"Tokotsi or Tokoch Kachina
is the Wildcat Kachina. He is one of the Angry Kachinas and appears
with others of this type when there is work to be done in the
community such as the cleaning of the springs.
"He never appears in
regular dances unless it is the Soyohim or Mixed Kachina Dance.
As a kachina who is expected to keep the idlers at work, he usually
carries a rope in his left hand and a switch in his right."
- Barton Wright, "Kachinas: a Hopi
artist's documentary" (31)
Considered by some to be the
pioneer of modern kachina carving, Alvin Navasie has certainly
left his mark on an ancient Hopi tradition. Alvin, who is from
Polacca on First Mesa on the Hopi reservation, has done an excellent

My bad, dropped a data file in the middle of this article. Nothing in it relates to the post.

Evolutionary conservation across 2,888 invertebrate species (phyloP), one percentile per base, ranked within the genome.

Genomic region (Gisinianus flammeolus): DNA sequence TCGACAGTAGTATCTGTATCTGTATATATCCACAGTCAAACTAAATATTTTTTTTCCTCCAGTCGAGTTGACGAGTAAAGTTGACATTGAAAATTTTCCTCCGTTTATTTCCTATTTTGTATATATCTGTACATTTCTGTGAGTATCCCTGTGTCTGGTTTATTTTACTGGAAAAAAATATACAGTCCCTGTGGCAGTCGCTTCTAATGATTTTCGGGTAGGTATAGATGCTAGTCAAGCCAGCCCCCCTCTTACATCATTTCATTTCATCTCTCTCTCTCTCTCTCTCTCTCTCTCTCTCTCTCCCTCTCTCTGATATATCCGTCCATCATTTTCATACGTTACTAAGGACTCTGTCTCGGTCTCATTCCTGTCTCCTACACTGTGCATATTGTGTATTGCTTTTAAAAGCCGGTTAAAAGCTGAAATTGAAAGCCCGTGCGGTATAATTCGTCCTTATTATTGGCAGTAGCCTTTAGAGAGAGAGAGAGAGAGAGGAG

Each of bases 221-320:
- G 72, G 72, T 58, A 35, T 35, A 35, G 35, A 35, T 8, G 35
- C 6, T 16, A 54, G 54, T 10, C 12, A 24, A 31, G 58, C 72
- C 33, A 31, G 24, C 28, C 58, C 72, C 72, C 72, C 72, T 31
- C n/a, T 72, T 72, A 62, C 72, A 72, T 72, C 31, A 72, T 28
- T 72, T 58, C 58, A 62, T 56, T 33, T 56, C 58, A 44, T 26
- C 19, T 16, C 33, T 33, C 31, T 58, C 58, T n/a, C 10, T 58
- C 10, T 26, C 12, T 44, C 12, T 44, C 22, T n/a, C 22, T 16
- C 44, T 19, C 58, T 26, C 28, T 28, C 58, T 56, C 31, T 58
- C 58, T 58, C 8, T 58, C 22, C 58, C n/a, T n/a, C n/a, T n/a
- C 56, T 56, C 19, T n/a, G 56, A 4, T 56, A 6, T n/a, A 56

job carving this Kachina. Alvin was taught Hopi carving by his
brother- in-law, Cecil Calnimptewa, who frequently shares his
time with both Alvin and his brother Wally Navasie.
Alvin is one of 25 carvers
featured in Theda Bassman's book, "Hopi Kachina Dolls and
Their Carvers" on pages 104-107. Alvin is 37 years old and
has been carving for over 20 years. The Kachina is signed on
the bottom of the base: "Alvin Navasie, Sr."